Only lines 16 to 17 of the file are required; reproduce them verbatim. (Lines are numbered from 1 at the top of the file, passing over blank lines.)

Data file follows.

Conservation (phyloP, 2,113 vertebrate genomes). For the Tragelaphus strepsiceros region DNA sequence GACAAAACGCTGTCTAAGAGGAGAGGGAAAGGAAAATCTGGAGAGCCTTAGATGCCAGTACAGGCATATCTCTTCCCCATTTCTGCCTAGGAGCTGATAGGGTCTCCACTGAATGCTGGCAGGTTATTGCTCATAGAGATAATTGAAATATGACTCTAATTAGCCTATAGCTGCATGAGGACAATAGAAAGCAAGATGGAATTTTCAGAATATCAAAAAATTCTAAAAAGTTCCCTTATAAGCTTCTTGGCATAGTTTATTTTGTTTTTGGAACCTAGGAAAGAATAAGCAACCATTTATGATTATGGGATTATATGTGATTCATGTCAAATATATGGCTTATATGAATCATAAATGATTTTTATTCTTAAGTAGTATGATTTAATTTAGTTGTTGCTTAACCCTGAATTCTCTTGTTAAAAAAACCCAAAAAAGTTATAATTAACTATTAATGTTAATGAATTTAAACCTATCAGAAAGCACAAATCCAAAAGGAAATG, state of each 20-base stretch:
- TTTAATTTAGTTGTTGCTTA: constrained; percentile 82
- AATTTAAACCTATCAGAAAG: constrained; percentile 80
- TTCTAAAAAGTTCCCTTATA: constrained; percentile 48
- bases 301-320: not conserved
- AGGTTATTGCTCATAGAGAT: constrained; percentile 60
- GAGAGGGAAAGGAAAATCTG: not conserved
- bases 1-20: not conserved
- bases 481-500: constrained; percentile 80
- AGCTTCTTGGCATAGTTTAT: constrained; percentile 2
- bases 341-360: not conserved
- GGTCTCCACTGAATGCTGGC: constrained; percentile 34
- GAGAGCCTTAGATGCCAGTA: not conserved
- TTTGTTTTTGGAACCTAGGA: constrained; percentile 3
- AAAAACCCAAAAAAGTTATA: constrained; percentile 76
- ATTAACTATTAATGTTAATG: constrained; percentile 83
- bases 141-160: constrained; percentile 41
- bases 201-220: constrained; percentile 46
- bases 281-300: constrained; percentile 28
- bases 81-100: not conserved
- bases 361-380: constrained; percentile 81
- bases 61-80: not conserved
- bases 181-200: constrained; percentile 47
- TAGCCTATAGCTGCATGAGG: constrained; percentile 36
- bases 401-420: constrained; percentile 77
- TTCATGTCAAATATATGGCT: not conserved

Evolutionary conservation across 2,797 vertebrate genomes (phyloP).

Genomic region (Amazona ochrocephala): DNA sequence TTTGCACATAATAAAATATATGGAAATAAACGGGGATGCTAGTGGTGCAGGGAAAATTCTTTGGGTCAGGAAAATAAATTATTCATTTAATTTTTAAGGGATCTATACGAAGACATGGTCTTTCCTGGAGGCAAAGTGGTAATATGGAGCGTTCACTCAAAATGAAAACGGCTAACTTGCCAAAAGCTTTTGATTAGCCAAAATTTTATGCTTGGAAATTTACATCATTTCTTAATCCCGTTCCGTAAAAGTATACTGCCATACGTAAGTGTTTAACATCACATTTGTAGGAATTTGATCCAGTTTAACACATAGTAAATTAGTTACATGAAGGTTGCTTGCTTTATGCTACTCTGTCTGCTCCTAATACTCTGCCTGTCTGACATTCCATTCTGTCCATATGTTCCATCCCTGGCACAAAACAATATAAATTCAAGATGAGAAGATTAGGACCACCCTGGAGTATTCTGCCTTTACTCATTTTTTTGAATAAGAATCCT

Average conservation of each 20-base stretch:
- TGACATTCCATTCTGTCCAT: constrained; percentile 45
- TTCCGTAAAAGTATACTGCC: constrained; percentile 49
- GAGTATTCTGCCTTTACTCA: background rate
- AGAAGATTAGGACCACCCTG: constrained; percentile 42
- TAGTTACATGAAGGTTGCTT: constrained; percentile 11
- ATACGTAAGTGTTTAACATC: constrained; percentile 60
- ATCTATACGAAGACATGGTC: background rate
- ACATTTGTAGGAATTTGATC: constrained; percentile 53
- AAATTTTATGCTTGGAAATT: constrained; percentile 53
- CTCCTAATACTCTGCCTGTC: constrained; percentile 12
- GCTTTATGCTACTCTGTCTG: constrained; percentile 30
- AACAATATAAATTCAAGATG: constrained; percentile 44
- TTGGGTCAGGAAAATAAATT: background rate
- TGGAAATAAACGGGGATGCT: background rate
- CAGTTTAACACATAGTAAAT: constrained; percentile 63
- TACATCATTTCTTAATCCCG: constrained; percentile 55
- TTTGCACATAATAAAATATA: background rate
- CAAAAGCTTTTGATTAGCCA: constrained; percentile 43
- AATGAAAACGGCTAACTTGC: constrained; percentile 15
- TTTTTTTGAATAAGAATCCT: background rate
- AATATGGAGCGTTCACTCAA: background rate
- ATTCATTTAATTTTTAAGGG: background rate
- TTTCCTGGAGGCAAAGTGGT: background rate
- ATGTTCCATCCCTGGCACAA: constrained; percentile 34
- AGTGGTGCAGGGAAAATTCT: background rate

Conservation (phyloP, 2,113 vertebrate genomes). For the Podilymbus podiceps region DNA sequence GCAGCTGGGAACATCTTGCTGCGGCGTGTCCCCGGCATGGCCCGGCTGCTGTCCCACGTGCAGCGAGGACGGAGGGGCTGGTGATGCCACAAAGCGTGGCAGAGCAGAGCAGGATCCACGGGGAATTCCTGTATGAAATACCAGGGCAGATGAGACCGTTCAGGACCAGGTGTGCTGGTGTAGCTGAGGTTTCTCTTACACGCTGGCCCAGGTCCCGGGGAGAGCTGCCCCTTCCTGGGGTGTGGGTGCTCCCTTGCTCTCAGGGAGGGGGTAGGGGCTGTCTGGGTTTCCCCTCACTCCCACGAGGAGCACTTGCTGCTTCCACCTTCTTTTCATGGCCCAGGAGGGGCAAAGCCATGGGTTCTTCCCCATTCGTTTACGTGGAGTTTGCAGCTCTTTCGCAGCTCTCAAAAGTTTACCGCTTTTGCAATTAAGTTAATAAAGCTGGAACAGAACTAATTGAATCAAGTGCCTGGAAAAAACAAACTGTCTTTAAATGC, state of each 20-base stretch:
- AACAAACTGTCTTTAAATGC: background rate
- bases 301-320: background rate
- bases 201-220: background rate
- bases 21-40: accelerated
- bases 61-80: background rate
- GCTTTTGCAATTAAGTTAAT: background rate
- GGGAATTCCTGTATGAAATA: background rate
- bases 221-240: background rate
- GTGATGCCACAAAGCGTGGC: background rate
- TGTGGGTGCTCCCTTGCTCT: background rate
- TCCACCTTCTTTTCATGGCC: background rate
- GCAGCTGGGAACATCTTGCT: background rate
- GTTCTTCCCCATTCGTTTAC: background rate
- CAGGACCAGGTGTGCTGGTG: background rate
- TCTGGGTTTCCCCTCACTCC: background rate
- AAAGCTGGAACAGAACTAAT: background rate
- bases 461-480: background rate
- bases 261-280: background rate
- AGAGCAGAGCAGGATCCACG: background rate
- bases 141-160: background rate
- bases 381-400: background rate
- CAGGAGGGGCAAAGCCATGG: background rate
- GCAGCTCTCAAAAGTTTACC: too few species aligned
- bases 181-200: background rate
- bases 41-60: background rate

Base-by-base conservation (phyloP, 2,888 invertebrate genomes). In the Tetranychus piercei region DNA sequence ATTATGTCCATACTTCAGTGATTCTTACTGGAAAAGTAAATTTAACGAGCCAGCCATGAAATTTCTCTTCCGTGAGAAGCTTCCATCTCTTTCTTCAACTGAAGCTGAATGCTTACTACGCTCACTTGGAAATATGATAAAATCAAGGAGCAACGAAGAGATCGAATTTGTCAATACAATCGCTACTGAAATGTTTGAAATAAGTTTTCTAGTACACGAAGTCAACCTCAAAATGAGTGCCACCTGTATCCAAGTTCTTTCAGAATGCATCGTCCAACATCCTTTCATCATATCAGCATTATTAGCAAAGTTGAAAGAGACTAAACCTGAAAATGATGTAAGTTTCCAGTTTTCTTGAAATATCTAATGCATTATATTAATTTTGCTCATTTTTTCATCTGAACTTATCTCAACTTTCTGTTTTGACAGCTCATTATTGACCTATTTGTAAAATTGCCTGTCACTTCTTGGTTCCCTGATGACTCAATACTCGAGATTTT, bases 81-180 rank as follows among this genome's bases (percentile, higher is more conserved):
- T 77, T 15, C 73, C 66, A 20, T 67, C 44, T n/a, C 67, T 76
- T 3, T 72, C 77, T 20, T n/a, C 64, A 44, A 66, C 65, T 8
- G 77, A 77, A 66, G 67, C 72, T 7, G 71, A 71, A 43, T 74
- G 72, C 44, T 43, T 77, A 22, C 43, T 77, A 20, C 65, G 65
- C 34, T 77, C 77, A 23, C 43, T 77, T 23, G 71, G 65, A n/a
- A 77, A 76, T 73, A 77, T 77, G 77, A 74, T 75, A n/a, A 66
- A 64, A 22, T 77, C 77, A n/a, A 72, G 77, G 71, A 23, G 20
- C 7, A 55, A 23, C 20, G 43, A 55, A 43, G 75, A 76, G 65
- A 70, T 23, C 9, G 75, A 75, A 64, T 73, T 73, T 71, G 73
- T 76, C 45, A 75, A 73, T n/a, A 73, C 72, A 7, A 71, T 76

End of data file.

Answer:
- ATTAACTATTAATGTTAATG: constrained; percentile 83
- bases 141-160: constrained; percentile 41